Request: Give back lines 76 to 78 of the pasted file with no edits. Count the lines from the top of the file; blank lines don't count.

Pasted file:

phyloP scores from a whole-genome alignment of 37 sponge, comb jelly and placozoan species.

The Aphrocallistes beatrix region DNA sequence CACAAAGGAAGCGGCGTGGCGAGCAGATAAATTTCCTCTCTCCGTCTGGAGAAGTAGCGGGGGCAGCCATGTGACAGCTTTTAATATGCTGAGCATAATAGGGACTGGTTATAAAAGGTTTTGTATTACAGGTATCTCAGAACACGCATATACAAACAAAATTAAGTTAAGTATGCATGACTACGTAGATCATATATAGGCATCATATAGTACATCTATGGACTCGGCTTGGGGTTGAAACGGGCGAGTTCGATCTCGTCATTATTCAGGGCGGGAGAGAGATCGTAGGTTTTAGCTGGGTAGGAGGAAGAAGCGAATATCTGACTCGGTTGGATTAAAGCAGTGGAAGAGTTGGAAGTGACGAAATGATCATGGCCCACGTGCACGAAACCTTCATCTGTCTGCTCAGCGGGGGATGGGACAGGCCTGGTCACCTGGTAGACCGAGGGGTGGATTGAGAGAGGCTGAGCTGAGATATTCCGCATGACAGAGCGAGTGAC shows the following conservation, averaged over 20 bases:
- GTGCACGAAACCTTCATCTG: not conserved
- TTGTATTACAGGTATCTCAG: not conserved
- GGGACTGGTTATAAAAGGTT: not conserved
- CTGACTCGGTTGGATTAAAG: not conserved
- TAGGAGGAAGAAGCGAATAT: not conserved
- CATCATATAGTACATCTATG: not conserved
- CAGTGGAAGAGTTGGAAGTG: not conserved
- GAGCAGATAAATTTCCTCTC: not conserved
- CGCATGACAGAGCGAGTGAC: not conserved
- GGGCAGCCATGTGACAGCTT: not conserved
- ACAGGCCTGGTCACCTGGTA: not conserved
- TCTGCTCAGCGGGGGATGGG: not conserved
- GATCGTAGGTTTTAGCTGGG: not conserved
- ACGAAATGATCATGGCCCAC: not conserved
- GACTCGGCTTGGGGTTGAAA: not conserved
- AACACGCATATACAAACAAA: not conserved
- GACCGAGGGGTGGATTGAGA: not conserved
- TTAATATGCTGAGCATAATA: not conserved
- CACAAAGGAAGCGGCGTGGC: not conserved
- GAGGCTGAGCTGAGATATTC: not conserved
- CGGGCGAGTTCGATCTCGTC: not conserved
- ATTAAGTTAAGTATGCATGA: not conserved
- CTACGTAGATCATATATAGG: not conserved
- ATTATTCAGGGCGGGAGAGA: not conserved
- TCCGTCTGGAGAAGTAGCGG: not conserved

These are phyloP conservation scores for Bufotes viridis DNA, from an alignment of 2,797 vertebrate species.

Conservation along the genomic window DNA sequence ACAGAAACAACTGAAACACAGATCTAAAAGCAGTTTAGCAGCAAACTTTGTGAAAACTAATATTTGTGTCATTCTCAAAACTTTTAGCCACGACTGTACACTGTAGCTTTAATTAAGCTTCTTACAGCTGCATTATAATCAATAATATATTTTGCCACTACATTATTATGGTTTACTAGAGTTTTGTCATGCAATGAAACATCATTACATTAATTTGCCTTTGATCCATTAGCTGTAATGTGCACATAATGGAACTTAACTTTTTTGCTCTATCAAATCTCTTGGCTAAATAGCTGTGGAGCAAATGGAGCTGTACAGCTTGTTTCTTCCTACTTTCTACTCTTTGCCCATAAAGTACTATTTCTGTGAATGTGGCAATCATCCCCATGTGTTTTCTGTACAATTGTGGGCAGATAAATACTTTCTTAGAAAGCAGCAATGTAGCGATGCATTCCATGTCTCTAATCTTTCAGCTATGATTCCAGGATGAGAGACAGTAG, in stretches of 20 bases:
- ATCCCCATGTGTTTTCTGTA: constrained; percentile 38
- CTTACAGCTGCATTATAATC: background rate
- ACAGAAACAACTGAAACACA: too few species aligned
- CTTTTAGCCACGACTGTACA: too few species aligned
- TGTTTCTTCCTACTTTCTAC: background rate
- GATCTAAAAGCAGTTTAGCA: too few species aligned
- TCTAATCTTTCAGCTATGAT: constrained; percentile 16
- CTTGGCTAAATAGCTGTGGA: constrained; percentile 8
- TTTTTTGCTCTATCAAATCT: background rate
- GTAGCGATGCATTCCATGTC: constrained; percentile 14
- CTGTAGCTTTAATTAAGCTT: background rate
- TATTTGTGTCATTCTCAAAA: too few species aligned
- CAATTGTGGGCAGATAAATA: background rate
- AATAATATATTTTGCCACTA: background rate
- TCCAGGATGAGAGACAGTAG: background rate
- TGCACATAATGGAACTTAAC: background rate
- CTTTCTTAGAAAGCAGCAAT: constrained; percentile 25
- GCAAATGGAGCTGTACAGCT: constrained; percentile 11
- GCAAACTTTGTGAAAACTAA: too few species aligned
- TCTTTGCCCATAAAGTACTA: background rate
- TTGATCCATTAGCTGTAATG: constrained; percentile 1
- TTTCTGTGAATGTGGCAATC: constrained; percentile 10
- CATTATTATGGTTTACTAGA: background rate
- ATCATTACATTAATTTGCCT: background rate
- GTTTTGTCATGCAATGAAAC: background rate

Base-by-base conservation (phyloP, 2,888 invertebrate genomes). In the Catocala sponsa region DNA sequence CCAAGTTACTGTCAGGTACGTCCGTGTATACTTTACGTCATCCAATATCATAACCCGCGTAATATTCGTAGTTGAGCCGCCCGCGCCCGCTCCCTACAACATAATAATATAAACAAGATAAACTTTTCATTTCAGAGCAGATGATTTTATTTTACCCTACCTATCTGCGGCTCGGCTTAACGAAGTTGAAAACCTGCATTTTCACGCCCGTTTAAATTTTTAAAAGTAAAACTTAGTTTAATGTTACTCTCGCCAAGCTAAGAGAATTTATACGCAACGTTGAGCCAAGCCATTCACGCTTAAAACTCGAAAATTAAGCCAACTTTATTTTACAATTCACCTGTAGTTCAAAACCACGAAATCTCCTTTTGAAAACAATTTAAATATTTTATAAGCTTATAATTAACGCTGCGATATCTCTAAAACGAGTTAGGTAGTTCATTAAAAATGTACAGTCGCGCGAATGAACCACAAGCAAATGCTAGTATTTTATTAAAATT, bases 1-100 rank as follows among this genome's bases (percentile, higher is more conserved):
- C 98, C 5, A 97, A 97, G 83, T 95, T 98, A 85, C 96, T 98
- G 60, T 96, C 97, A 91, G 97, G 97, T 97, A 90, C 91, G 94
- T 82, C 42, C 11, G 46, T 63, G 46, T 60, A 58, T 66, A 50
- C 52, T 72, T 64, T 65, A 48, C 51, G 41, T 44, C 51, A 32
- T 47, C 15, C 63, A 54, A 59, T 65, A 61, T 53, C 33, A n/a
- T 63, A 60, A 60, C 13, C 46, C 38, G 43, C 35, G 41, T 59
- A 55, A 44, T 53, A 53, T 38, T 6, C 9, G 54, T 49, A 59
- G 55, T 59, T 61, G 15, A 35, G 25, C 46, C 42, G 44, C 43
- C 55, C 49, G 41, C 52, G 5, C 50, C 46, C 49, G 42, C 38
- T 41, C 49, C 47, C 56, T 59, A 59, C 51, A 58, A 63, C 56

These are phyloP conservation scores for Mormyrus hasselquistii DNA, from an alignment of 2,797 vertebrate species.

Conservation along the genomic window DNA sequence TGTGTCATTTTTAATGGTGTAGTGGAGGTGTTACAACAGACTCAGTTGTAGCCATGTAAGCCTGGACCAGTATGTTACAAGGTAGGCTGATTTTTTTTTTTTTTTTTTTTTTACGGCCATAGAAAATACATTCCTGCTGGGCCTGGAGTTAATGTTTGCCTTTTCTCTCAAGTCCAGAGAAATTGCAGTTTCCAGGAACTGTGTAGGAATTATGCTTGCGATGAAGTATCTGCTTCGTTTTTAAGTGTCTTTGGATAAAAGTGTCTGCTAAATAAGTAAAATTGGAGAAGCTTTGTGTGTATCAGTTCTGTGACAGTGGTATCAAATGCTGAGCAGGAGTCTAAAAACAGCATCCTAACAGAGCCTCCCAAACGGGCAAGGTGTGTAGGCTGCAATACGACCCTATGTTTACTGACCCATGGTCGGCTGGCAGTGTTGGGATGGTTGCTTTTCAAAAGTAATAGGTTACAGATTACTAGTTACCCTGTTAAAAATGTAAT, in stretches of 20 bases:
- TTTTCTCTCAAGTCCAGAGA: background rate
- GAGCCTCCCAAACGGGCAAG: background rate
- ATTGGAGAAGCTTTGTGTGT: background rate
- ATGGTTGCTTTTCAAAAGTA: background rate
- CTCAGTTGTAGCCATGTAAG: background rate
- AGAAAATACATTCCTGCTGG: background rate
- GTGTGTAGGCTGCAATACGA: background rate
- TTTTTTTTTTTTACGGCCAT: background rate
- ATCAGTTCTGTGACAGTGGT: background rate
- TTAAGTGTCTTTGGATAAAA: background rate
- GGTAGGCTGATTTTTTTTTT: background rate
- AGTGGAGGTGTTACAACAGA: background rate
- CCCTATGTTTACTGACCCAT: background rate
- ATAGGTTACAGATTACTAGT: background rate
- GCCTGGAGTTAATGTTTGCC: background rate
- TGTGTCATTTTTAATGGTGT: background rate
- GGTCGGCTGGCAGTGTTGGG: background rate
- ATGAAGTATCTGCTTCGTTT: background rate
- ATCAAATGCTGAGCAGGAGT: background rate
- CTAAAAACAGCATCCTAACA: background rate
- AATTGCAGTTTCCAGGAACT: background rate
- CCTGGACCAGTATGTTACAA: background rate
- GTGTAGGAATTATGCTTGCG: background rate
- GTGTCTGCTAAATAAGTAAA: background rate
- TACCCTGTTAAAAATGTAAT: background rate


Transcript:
- ATCAGTTCTGTGACAGTGGT: background rate
- TTAAGTGTCTTTGGATAAAA: background rate
- GGTAGGCTGATTTTTTTTTT: background rate